The mission of the Women’s Museum of California is to educate and inspire present and future generations about the experiences and contributions of diverse women by collecting, preserving, and interpreting their stories. We embrace our role as ana cultural institution that takes an active role in advancing the status and visibility of women.  We are proud of our history as a purveyor of truths so that we can understand the past, grapple with our present, and navigate our way toward a better tomorrow. 

Since our organization was founded in 1983, one way that we work to promote gender equality is by chronicling the history of the women’s movement. From the suffrage marches at the turn of the 20th century to the historic Women’s March of 2017, we honor the legacy of brave women who battled for our rights. 

The history of the women’s movement from the 19th and 20th centuries, reveals that reproductive justice is foundational to women’s efforts to achieve gender equality. The fight we are in today is certainly not new. 

For centuries, and up until the late 1800s, abortion was legal and widely practiced in the United States. Abortion was a safe, condoned, and practiced procedure in colonial America and common enough to appear in the legal and medical records of the period. If a woman living in New England in the 17th or 18th centuries wanted an abortion, no legal, social or religious force would have stopped her. 

In 1880, anti-abortion legislation arose as a societal backlash against the growing movements of suffrage and birth control. Increased female independence perceived as a threat to male power and patriarchy were just one of many factors that informed the new restrictions. It opened the door to tightened governmental control over women’s health care and their lives. 

What was once a private and personal decision regarding a woman’s health became public agenda adjudicated by the government. A campaign to criminalize abortion subjected women to fear, shame, and desperation. Poor women and women of color suffered disproportionately, as obtaining a safe abortion often depended on economic situation, race, and location. Too often, women resorted to dangerous, sometimes deadly, methods of ending their pregnancies.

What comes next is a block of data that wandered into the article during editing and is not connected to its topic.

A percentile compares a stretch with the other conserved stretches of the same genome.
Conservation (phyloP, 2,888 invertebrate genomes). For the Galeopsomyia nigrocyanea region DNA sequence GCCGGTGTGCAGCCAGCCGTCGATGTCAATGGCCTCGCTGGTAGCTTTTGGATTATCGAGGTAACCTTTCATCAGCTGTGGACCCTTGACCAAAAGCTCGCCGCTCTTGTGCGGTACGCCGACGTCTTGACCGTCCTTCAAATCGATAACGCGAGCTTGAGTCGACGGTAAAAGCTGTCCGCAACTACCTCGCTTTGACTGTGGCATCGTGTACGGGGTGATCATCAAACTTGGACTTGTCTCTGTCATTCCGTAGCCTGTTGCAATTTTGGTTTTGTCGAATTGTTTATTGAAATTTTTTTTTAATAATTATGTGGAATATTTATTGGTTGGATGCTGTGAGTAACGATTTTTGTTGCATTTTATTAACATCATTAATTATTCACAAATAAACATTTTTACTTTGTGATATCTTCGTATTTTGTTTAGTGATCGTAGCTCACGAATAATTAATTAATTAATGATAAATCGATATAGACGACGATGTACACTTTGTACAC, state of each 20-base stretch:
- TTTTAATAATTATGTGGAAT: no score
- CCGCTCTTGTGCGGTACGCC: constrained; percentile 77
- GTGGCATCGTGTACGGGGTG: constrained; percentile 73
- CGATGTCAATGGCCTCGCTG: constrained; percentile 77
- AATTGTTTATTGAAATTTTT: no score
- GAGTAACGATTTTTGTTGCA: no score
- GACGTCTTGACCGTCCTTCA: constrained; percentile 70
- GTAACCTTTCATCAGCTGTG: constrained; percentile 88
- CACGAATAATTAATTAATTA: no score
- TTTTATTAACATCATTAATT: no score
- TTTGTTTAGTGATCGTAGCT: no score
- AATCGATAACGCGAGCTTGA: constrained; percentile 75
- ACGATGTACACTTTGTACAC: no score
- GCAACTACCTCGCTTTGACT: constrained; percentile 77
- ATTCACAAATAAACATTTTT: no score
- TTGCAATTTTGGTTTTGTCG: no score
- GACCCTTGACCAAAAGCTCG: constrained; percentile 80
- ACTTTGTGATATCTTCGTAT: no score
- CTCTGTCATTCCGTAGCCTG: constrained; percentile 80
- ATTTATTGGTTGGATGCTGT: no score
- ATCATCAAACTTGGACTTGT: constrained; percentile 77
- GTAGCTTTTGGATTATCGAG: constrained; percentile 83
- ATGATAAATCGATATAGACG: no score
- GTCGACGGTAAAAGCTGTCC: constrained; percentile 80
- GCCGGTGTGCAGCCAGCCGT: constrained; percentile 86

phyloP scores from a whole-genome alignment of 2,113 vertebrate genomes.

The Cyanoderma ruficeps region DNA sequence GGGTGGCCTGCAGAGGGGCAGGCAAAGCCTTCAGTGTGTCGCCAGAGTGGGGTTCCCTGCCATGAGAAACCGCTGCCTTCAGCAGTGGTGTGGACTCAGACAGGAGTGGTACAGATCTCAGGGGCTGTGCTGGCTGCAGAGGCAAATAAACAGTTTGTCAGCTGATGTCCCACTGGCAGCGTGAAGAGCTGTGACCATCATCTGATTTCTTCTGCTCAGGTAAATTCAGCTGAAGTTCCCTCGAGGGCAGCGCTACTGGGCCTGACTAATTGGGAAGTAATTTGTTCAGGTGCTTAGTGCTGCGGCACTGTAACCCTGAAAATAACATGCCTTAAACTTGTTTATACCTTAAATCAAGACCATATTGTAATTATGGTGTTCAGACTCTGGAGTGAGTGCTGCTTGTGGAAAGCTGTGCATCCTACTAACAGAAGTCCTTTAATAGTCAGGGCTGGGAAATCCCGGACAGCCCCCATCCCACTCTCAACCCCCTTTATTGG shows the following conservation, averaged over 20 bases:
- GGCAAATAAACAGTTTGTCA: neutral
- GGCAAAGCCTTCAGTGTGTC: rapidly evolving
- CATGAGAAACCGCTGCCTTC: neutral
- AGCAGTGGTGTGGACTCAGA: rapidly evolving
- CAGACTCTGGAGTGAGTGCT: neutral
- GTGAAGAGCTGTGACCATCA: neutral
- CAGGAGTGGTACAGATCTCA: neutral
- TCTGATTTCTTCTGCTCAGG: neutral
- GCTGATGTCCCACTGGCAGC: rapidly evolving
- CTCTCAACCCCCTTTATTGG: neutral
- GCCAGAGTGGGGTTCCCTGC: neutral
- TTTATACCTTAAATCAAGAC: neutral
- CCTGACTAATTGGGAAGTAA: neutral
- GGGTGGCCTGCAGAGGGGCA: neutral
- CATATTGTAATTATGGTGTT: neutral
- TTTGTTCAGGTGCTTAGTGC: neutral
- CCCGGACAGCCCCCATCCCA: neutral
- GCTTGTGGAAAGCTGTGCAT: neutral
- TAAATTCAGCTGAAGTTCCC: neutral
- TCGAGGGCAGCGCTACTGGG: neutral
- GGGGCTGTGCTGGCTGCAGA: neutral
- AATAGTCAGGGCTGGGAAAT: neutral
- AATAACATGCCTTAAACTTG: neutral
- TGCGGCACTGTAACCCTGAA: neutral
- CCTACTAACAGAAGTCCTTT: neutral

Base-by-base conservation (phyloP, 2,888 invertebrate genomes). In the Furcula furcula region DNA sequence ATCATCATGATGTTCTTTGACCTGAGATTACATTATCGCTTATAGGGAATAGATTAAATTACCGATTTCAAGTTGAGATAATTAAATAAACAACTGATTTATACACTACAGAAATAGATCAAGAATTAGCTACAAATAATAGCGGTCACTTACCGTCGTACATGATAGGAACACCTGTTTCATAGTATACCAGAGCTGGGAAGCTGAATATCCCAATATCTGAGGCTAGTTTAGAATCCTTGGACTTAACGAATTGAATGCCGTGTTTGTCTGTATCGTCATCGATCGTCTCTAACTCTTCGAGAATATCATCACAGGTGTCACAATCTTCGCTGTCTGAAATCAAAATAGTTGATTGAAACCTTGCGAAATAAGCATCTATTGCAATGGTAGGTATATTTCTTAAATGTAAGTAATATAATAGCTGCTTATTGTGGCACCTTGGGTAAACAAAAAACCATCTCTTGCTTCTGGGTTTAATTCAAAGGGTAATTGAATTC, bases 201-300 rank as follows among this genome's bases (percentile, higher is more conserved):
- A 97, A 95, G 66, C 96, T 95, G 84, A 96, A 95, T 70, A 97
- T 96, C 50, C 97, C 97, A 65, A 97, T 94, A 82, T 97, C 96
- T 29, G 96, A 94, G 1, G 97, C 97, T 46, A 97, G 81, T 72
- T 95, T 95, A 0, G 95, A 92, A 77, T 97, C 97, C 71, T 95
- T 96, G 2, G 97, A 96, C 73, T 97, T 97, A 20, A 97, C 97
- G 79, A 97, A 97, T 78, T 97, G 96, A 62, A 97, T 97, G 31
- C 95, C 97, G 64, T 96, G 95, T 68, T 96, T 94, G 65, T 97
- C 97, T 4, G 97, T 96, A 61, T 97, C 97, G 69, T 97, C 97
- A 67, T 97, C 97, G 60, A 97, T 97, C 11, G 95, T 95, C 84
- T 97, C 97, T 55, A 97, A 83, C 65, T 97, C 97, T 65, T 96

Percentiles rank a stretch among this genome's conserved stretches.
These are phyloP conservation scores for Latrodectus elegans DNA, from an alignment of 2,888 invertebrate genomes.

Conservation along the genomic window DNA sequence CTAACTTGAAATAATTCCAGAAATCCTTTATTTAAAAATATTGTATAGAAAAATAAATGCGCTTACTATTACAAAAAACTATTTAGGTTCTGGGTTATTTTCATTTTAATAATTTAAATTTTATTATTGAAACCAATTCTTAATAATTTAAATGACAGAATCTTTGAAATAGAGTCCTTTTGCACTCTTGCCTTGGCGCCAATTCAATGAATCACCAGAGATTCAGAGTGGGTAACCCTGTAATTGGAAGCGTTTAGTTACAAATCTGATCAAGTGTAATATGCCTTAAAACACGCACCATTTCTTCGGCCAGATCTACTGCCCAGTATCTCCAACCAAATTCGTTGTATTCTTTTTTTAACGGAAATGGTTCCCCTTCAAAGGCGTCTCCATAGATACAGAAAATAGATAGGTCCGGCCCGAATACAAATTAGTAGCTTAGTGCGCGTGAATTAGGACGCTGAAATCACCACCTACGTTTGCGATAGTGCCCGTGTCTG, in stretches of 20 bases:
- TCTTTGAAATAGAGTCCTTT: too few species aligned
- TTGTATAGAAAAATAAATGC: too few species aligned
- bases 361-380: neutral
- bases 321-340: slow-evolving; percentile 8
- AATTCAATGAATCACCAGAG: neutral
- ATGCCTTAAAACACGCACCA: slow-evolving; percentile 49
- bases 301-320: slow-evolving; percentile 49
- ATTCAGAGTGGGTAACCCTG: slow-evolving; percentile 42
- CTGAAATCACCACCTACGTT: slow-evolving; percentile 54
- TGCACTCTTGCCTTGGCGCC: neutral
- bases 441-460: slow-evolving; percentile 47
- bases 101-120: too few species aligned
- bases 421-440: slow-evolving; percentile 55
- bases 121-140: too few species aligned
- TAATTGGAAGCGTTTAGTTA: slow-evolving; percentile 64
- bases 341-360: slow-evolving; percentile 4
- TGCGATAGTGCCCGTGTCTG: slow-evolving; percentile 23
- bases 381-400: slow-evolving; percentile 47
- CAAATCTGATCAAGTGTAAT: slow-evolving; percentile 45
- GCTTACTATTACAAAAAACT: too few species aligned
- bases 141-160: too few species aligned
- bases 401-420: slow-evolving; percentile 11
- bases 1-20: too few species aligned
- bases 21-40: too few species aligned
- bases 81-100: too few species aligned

In the mid-20th century, the women’s movement took the subject of abortion public. Women marched, rallied, and lobbied for abortion on demand. Civil liberties groups and liberal clergy joined in these efforts to support women. By the late 1960s, a nationwide effort was underway to reform the criminal abortion laws in effect in nearly every state. 

On January 22, 1973, the U.S. Supreme court announced its decision in Roe v. Wade, which recognized for the first time that the constitutional right to privacy “is broad enough to encompass a woman’s decision whether or not to terminate her pregnancy”.

Women having safe access to reproductive health care in the United States has allowed women to make giant leaps in equality. Since the 1970s the number of women in the workforce has grown and so has women’s leadership in those places of labor. Women’s participation in higher education as well as their graduation rate has increased to outpace the number of men. These gains are due to the fact that women have been able to plan when and how they start a family and exercise control over their own reproductive health.

Now, the Court appears to be on the verge of overturning the right to an abortion, bringing a movement that transformed American politics over the past century to a standstill. But, if we have learned anything from history is that the determination and perseverance of women in our fight for freedom is formidable and must never be underestimated. 

The Women’s Museum of California stands with our sisters who continue to battle injustice like so many women before us. We will join in the march and with every step we take, work to ensure that our country lives up to our most prized ideals of life, liberty, and the pursuit of happiness.